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Poker Book Review -- Cowboys Full: The Story of Poker

Author James McManus Tells The Most Accomplished Story of Poker Ever Committed To Paper in His New Book Out Today

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Cowboys Full - The Story of Poker by James McManusAcclaimed novelist, poet, academic, and poker player James McManus is back with what is undoubtedly the most definitive account of poker and card playing yet committed to paper.

Cowboys Full – The Story of Poker is indeed the story of poker. It will be cherished by aficionados’ and laymen alike and its exhaustive research and clear historical analysis will thrill scholars of the game for years to come.

The author of the much-loved Positively Fifth Street, a groundbreaking book about his own journey to fifth place at the World Series of Poker main event in 2000, has painstaking pulled together all the disparate threads of the game, from the development of playing cards through the codification of modern poker to the present day Internet boom in an eminently readable study on how poker has helped shape the world.

Indeed, early in the book McManus states his “…goal is to show how the story of poker helps to explain who we are.”

Not unpredictably this accomplished writer, who has penned articles for the likes of The New York Times, The Economist, and The New Yorker, does so with an knowing eye to the colour, characters, and, of course, cowboys of the game.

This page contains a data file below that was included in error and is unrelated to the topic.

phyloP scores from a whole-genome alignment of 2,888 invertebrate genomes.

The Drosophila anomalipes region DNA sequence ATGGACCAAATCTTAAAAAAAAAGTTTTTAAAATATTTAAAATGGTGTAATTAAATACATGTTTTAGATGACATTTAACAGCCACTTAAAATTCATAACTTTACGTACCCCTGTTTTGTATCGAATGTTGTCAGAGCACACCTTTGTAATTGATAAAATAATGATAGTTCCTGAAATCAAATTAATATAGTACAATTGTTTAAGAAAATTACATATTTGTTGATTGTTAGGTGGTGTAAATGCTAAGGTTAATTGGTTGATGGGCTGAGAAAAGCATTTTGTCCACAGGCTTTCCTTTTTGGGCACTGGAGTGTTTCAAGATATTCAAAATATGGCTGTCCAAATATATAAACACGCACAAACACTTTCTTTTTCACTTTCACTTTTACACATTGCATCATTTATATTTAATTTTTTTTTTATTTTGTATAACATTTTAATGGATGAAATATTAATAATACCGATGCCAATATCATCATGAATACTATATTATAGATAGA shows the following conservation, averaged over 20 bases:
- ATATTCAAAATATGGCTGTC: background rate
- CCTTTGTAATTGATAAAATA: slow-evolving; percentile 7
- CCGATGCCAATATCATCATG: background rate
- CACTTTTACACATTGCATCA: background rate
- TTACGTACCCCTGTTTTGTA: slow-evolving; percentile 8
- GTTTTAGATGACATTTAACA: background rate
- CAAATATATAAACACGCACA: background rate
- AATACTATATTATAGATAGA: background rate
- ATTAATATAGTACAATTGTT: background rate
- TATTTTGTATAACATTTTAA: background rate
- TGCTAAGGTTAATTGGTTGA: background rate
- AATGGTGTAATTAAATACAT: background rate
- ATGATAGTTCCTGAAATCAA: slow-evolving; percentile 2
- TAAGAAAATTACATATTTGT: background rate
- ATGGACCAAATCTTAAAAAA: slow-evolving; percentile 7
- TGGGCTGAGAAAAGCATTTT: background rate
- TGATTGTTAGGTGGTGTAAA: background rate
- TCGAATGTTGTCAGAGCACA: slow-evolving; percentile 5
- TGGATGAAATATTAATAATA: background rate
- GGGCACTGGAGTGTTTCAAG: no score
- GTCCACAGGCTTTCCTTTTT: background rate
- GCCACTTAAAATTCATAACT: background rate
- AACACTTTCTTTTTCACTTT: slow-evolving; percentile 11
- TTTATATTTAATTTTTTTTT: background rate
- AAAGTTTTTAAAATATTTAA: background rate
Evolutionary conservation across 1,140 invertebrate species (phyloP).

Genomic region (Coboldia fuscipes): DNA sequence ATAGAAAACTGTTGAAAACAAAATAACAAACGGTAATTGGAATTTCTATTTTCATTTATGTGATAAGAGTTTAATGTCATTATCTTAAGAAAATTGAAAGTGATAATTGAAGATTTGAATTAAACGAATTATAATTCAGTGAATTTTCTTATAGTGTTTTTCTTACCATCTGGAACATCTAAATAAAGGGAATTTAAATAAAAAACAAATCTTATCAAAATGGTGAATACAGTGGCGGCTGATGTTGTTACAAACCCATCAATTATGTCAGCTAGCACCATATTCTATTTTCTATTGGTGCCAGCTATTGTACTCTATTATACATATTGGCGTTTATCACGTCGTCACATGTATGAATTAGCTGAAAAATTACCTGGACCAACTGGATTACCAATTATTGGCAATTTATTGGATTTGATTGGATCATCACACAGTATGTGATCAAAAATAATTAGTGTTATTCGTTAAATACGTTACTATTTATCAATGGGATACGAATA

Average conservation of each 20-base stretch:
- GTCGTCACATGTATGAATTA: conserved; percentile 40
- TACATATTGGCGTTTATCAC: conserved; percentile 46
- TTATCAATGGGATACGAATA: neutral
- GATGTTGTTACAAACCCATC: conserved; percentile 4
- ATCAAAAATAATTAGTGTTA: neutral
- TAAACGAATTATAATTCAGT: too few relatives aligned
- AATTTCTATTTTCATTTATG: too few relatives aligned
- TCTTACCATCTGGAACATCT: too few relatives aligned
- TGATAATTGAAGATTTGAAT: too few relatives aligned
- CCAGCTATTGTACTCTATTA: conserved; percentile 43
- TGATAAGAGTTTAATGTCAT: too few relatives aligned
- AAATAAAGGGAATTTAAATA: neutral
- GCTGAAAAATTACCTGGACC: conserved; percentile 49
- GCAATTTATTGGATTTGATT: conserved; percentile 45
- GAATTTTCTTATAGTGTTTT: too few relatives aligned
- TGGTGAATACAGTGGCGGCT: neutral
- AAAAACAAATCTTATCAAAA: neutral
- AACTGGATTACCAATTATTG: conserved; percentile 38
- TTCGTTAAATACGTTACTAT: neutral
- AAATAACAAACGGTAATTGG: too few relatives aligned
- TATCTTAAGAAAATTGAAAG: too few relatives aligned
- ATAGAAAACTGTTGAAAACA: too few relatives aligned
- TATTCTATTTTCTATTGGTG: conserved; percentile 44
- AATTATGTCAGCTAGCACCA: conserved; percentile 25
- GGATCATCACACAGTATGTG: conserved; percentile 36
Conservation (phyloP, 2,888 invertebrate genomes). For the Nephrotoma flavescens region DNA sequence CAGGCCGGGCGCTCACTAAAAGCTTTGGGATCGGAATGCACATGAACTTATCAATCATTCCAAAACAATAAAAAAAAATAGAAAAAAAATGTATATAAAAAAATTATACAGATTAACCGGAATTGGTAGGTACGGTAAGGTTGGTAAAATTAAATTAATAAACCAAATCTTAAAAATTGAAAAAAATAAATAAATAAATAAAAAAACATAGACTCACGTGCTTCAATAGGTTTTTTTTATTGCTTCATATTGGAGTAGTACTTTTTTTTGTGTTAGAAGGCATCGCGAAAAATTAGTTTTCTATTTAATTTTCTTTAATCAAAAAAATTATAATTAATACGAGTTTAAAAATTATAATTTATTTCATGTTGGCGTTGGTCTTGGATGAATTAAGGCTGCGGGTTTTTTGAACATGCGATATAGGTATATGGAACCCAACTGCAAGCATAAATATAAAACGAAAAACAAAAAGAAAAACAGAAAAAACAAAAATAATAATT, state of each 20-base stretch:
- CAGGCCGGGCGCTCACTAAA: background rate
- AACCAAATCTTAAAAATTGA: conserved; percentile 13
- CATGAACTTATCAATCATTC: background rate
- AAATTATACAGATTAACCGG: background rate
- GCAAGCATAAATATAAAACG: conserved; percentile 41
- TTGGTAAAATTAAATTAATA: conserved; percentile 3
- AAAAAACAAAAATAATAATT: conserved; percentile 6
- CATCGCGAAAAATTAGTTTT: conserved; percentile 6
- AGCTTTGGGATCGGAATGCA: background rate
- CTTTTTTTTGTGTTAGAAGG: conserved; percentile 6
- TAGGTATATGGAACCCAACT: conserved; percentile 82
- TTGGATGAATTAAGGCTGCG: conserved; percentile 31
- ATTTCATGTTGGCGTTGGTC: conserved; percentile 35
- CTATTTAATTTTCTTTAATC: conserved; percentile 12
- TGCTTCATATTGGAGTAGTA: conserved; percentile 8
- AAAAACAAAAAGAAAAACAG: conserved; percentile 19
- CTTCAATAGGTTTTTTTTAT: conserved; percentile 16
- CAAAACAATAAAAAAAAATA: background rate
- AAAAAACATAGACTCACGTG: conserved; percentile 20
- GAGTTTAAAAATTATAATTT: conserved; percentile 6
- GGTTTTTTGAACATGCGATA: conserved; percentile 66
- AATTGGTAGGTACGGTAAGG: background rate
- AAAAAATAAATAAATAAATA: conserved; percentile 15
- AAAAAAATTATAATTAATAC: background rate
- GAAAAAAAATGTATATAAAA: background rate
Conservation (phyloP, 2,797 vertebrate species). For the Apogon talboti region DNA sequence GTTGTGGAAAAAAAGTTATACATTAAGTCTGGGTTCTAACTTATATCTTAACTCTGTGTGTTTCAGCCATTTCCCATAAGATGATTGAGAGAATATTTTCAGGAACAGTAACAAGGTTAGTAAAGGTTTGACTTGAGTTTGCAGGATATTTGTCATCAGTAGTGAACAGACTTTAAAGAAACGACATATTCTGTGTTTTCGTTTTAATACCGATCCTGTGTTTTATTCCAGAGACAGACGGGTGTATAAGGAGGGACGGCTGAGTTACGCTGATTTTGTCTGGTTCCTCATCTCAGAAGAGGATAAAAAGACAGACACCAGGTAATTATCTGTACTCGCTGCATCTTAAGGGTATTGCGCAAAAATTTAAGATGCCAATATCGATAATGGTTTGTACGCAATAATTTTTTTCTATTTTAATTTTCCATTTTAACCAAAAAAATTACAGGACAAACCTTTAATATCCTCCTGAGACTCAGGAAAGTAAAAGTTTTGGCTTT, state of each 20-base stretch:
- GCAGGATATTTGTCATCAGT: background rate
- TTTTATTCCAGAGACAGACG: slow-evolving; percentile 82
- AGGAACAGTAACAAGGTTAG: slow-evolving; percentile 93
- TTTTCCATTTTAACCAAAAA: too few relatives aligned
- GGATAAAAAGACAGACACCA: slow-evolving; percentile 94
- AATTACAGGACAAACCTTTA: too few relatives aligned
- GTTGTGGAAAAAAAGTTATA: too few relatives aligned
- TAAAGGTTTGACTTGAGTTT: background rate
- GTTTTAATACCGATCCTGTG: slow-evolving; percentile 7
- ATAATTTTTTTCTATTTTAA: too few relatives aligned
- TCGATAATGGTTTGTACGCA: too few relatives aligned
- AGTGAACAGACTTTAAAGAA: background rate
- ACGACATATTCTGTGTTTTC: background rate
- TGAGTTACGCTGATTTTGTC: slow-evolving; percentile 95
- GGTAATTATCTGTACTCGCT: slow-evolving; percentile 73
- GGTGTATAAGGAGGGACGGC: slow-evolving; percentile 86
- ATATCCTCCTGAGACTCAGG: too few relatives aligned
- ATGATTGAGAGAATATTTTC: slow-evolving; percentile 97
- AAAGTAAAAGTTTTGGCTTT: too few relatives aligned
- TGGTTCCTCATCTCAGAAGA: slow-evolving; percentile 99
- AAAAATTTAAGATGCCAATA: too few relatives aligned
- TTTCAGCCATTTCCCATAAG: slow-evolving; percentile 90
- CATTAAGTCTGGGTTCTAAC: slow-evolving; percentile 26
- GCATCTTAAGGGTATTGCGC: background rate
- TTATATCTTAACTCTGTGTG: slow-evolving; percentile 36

Seamlessly blending fastidious historical research with analytical observation and a sophisticated sense of humour McManus manages to effortlessly contextualise poker through history with reference to religion, militarism, diplomacy, law, business, education, mathematics, economics, and technology.

If that somehow makes it sound like it might not be a page-turner, think again.

The cast of characters alone reads like a history of the last millennium writ small over the felt and includes Eisenhower, Nixon, Truman, Roosevelt, Johnson, Grant, Hoover, Clinton, Obama, Homer, Dante, Chaucer, Goethe, Moliere, Shakespeare, Mary Queen of Scots, Henry VIII, Joan of Arc, Cassanova, Einstein, Crockett, Holliday, Hickock, Churchill, Goebbels, Hitler, Binion, Ahmadinejad, Garbo, Garrett, and Gobachev.

And all of that before we get to the players who are the media darlings of today.

Taking as its starting point the notion first posited by the New York Times in 1875 that, “The national game is not base-ball but poker” the book begins its journey through the story of poker back with the invention of playing cards.

Anthropoligist Stuart Culin traced their development back to Korean divinatory arrows which were eventually miniaturised in the six century to strips of oiled silk – the first playing cards.

The invention of paper and portable money, and the growth of the silk route hastened their internationalisation and popularity.

A second boom occurred after dark ages in Europe in the 1300s as people began to live longer, knew more, and had leisure time to play.